Millions watched as First Lady Michelle Obama accompanied her husband to his swearing in ceremony, yet the fashion community was on edge to see what designer she had secretly chosen to dress her on the big day. As she stood proudly next to President Obama on inauguration day, all eyes were on the First Lady’s chic lemongrass jacket and dress she wore to her husbands swearing in designed by Isabel Toledo. Last week I had the privilege to see the outfit up close and personal since the now famous ensemble is currently on display in NYC. “Isabel Toledo: Fashion From the Inside Out,” running through Sept. 26, is a mid-career retrospective of the fashion designers work and before the lemongrass garment is retired to the Smithsonian, it’s making a pit stop in New York.
The Museum of FIT in Manhattan is displaying the dress and matching coat along with other Isabel Toledo designs in a retrospective exhibit of her work. Seeing the lemongrass coat and dress close up gives you a much better interpretation of the highly detailed ensemble, and just how tall the First Lady is. The sage wool-lace dress with stark white taffeta, and creamy netting underneath didn’t look as divine on TV as it did in person. Photos do not do this garment justice since the craftsmanship and detail doesn’t get picked up in photos. The embroidery is feminine and intricate and topped with a chiffon tie empire waist. On inauguration day, Obama paired the outfit with an embellished necklace, green Jimmy Choo heels, J Crew gloves and a matching lemongrass sweater to keep her toasty on that frigid day. It was a change from the previous attire worn by former First Ladies and a preview of what was to come from the First Lady of Fashion.
“I absolutely adored my Inauguration Day ensemble designed by Isabel Toledo and I am happy it will be part of the exhibit so others can appreciate the creativity and craftsmanship of one of America’s great female designers,” Obama said in a statement. Toledo said she’s been overwhelmed by attention she’s gotten since the fashion-forward First Lady made her a household name. “It’s beyond me,” she said. “It became a part of history that so many people are affected by. I’m just so proud to have been a part of that moment.” She said her business has grown about 25% since Obama began wearing her designs – and could expand more, if only she could keep up. Toledo said Obama is the perfect client. “She really respects the artist and she sees what you are doing and if it suits her she picks it,” Toledo said. “It’s a very modern way of thinking.”
Isabel Toldeo flew under the mainstream radar for decades, having been a well respected designer to the fashion community, but overnight she became a household name. When Michelle Obama chose the sheath dress with matching coat to watch her husband become the 44th president, Toledo didn’t send out a press release or speed-dial fashion reporters. It was the same scenario when Mrs. Obama wore Toledo’s two-tone dress to meet Queen Elizabeth II this spring. Before Obama turned on the spotlight, fashion insiders already knew about Isabel’s fondness for draping. For three seasons she was the designer for Anne Klein, and now her own label hangs on the racks at top department stores and high-end boutiques like Chicago’s Ikram, which is known to be a highly influential fashion indicator for the first lady’s wardrobe. “What’s great was that it took us from being a fashion insider to a [design company] that the whole word is interested in,” said Ruben Toledo, Isabel’s husband and collaborator.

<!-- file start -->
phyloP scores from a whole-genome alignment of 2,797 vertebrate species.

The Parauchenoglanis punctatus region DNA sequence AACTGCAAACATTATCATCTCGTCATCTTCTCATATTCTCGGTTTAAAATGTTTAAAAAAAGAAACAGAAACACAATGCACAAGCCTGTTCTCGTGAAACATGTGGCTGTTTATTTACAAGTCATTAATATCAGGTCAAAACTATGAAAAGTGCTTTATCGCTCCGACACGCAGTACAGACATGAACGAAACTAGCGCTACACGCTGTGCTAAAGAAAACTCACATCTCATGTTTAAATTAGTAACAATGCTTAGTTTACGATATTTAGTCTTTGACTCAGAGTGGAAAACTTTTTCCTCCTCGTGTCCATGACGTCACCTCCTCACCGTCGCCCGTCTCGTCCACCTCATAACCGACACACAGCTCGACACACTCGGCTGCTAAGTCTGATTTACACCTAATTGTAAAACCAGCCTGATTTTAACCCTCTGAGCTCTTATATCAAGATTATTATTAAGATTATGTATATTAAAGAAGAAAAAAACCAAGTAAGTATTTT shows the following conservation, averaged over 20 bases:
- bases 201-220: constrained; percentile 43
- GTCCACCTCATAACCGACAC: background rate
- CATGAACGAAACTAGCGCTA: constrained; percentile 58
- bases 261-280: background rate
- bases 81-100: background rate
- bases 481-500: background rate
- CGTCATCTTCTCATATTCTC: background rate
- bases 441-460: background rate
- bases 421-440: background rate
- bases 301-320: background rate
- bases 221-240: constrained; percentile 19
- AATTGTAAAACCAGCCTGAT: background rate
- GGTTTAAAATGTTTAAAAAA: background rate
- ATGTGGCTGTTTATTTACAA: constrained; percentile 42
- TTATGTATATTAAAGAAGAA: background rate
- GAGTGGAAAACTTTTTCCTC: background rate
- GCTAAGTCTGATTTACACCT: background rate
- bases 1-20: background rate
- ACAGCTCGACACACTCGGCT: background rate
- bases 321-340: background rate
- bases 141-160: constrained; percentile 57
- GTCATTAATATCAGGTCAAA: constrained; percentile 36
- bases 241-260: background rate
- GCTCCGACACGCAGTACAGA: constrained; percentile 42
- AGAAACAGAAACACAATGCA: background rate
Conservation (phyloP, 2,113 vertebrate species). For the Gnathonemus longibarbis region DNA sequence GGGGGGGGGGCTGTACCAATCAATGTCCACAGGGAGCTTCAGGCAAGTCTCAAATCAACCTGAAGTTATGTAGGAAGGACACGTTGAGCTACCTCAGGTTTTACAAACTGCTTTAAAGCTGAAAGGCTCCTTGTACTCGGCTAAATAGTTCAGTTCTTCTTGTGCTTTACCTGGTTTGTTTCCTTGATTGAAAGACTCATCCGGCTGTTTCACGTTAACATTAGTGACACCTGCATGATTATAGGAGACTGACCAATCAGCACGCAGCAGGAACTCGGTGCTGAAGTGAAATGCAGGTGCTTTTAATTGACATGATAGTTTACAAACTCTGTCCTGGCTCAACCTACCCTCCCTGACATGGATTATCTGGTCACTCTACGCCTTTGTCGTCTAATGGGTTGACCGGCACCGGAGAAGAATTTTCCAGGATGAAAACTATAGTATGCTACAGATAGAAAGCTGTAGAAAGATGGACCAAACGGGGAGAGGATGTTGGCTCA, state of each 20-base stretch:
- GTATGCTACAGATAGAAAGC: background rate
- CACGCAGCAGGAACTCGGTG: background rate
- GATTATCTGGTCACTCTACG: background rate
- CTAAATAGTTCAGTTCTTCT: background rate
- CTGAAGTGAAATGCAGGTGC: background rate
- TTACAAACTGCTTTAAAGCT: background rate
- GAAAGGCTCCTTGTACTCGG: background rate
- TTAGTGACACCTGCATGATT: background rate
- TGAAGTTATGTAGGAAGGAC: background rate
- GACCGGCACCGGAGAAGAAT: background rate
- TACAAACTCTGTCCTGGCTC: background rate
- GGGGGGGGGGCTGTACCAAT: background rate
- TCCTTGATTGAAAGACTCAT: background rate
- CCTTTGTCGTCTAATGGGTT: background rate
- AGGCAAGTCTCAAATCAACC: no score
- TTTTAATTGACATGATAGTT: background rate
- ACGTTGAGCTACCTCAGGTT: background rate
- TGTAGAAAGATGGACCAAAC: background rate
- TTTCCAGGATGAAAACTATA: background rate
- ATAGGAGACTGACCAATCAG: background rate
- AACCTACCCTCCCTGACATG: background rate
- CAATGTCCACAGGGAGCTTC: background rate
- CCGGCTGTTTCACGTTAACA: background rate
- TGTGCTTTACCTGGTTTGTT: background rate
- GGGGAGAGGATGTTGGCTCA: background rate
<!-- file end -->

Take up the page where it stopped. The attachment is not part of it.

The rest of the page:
In addition to Michelle Obama’s dress, the exhibit is fabulous. I had never been to the Museum of FIT and was impressed with their exhibits (there is also an Oil and Water exhibit currently on display). The museum is free of charge and showcased a glorious display of Toledo’s favorite pieces. I couldn’t stop staring at the Bibb dresses in Kelly, fuchsia and turquoise on display. The fluidity of the gowns and detailed ruching had me contemplating grabbing a mannequin and trying to make a break for it. Isabel’s favorite piece is the Packing Dress circa 1988 which is essentially two circular pieces of fabric that mysteriously, yet simply, come together with blurred lines. There’s also her Hermaphrodite Dress, which is gathered every which way with tubular piping separating tufts of fabric. “At first, everyone said it was ugly,” Isabel recalls, “but I thought it was very sensual. You have to look at it not as a front and a back, but that it’s a dress that goes from its front to its back.” You can tell that architecture, sculpture, and origami inspire Toledo’s garments. Also, she obviously doesn’t pay attention to the “it” look, since I spotted dresses from the 70’s which would be highly fashionable to wear right now. I wish they sold the outfits in their student store.
Museum curators said they expect the inaugural dress to attract many visitors to the exhibit. The F.I.T. exhibition was planned before Michelle Obama decided on the dress, and even before Toledo created it. Valerie Steele, director and chief curator of the Museum at FIT said, “We knew that definitely followers of fashion would come to see Isabel’s clothes, but Michelle Obama’s inaugural dress is in a category all its own. That ensemble is part of history.”
Isabel Toledo: Fashion from the Inside Out, The Museum at FIT, June 17 through September 26, 2009. fitnyc.edu